So, you get a positive outcome out from doing those throw-away exercises, producing the value from nothing.
What really happens is building a solid background, be it physical or intellectual.

The only problem is that this building can be very routine and hard.
In this case helping yourself into making it a game can help a lot.

Jun 21, 2009

Pragmatic Thinking&Learning by Andy Hunt

So, the book was on my wish list for a while, and then I've suddenly bought it.

And read.

 Fortunately, it's not too big and not too mind-pressing, so it did not fall a victim to my occasional bibliomania (yes, I've bought a few other interesting books, some of them still not finished, such a shame). It was a good read, overall.

Sometimes very insightful, even though sometimes it was giving impression of the text being added just for the sake of keeping the format of the book (which otherwise could be a good article).

 The style is very accessible (which is pragmatic trademark), there are anecdotes and humorous remarks here and there, which makes for easier reading.
...a controversial study done in the United Kingdom noted that if you constantly interrupt your task to check e-mail or respond to an IM text message, your effective IQ drops ten points. By comparison, smoking a marijuana joint drops your IQ a mere four points. Whatever you do, please don't do both.
However, some things are abused a bit, in my opinion. For example there is too much fuzz around Dreyfus model, or around brain's L-mode/R-mode. To the extent, that sometimes it gives an impression of the marketing speech, rather than revelation, which most of the pragmatic bookshelf books traditionally are. Still, I think the book was a good money investment. Interesting points I've got from it:
  • There is no golden rules to follow in the software development, everything should be considered in the context, i.e. which systems are there, how they interact (in explicit or hidden ways).
  • The role of "subconsciousness" in the problem-solving should not be underestimated (that's w.hat is called "R-mode"), as it tends to see "the big picture", and has generally access to much bigger amounts of knowledge.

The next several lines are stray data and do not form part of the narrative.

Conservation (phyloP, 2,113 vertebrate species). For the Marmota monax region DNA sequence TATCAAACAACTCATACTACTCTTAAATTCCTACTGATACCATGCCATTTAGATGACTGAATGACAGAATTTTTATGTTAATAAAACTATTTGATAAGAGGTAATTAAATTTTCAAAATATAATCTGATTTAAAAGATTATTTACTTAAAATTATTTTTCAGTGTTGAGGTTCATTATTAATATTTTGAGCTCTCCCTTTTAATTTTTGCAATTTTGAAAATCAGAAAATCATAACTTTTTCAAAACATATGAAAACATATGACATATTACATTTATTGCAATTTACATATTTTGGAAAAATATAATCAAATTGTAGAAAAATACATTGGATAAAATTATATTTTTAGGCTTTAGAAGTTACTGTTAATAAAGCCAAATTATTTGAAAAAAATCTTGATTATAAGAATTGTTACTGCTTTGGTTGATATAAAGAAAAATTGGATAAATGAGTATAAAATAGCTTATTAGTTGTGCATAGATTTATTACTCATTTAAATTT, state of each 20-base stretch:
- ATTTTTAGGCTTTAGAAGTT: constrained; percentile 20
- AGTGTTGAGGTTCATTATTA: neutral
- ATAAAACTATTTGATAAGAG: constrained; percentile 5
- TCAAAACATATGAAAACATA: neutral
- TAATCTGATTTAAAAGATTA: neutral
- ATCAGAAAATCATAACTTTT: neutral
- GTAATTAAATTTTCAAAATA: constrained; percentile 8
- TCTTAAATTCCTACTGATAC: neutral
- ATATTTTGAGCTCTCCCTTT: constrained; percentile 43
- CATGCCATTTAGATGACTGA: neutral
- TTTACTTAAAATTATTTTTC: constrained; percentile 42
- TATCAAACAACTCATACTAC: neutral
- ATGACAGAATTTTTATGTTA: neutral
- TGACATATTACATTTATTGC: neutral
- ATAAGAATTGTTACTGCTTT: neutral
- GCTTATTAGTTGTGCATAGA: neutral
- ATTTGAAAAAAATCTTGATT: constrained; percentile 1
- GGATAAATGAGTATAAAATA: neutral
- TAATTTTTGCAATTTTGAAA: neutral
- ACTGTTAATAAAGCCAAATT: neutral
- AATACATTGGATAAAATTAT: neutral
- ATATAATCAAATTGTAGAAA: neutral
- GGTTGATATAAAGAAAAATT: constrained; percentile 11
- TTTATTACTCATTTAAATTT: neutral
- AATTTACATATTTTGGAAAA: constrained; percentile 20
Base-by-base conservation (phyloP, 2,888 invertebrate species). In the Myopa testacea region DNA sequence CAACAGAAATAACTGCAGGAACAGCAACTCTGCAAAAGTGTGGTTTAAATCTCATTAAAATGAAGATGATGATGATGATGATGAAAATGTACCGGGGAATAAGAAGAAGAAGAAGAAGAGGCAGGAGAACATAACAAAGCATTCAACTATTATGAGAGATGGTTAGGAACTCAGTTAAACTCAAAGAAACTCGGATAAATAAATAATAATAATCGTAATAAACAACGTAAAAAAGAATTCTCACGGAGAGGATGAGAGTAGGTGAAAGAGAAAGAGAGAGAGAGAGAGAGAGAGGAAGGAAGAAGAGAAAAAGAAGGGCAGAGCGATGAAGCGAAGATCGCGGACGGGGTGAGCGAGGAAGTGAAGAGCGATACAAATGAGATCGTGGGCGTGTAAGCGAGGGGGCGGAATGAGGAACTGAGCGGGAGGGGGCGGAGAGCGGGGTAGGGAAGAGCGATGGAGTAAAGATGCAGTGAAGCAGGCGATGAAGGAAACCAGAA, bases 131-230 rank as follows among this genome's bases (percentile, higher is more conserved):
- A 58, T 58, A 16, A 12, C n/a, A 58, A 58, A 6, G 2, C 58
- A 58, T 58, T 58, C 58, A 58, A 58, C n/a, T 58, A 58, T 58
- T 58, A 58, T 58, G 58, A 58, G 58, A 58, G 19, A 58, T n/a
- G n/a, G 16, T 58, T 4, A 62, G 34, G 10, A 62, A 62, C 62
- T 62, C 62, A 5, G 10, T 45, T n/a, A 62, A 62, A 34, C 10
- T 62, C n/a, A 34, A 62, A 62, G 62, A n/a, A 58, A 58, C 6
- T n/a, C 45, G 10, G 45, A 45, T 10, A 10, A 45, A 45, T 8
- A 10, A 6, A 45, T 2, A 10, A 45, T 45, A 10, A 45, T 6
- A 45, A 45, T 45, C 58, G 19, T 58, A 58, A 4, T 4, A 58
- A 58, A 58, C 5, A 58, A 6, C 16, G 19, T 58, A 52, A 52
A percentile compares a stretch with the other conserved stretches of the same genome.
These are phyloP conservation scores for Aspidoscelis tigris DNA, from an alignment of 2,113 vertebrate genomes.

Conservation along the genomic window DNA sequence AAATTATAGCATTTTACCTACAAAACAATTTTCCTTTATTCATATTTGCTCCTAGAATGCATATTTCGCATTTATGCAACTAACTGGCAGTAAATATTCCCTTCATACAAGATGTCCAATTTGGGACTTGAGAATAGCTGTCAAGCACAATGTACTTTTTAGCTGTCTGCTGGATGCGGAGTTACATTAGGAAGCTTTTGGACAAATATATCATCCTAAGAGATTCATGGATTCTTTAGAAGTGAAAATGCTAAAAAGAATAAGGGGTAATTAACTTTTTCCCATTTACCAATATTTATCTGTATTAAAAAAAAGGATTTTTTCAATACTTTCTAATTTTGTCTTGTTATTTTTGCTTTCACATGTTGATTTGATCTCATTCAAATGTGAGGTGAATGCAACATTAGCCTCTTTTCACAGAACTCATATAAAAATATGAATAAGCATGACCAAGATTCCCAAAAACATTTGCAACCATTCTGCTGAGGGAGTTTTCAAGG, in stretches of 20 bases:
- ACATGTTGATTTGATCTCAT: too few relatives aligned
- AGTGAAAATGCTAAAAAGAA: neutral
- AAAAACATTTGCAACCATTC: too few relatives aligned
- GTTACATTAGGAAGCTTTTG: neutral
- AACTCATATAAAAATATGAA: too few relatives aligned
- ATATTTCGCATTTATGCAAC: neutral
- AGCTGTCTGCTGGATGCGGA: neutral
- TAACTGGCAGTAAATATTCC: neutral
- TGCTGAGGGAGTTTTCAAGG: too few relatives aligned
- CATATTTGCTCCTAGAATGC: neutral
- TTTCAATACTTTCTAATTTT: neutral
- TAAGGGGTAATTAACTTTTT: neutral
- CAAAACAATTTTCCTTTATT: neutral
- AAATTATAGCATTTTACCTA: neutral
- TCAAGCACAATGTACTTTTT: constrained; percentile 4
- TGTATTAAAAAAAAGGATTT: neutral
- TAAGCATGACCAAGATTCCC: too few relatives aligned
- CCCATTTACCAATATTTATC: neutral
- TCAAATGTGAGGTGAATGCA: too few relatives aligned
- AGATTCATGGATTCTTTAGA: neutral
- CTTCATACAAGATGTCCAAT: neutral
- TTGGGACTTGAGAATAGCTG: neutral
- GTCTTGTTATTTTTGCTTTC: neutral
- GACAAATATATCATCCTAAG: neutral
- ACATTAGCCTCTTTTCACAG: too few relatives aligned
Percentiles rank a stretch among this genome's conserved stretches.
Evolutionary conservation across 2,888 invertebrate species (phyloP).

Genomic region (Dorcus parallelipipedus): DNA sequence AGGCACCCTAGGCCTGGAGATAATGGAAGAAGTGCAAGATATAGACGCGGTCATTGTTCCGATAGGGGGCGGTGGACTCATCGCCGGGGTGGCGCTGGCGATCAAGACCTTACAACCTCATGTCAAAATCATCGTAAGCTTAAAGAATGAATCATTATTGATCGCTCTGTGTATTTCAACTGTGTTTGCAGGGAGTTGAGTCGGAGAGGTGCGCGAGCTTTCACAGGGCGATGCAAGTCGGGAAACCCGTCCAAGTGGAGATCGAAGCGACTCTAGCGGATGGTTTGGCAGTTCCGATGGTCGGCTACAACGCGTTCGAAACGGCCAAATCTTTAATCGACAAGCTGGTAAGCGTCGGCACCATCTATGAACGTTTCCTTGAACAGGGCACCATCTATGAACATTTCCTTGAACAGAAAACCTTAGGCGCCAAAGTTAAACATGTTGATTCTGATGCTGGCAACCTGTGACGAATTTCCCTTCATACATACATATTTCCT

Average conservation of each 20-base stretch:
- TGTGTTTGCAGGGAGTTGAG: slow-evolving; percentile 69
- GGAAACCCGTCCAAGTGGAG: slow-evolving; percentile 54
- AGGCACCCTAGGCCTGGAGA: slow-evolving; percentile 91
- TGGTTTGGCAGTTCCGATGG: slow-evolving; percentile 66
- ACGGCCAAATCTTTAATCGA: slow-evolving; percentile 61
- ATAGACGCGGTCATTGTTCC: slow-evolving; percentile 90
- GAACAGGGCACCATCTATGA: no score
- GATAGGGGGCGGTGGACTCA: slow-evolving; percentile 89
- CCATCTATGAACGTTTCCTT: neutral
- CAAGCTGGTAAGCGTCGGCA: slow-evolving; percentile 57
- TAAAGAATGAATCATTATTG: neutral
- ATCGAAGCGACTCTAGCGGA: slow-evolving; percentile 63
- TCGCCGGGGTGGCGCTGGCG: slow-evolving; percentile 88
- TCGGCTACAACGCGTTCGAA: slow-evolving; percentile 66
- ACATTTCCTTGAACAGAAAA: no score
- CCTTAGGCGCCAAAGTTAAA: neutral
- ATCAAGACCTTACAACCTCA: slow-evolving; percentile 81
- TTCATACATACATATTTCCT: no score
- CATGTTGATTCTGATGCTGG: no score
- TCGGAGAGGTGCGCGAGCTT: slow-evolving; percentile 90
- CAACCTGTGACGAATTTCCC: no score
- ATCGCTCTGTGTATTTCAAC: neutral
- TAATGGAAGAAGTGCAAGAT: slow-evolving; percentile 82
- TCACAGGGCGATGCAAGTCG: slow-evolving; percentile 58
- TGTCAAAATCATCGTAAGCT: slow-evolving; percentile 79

• Experts, the ones which are true masters of their profession, rely deeply upon "intuition" to take decisions. Intuition, as ephemeral as it might sound, is nothing else as the ability to access all the knowledge and experience packed into non-linear way deep inside one's mind.
  • One does not just "switch to R-mode" to solve complex problems. It's proper interaction/switching between L/R modes what is important.
  • One can "train" oneself to operate more efficiently on the knowledge access inside the brain (this includes developing of the R-mode).
  • It's not only that learning constantly is important, also the way learning happens matters a lot. There are ways to make cognition more effective, such as mind maps, collaborative learning, exploration, playing, engaging metaphors and analogies etc.
  • It's important to maintain diversity in the personal skills, trying to learn thing which might seem "irrelevant" to one's profession.
  • Stress kills cognition, positive thinking is important for being able to use the brain effectively.
  • Failure is important and inseparable part of the learning. One has to embrace failure as the opportunity to gain the experience and to stretch the boundaries of the cognition. On the other hand, it should be safe and non-expensive to fail as often as possible (because stress kills cognition).
  • In the 5-tier Dreyfus model (novice, advanced beginner, competent, proficient, expert) applied to the programming skill, most of the people are on the advanced beginner level.
  • Software documentation is not as important, as documenting process.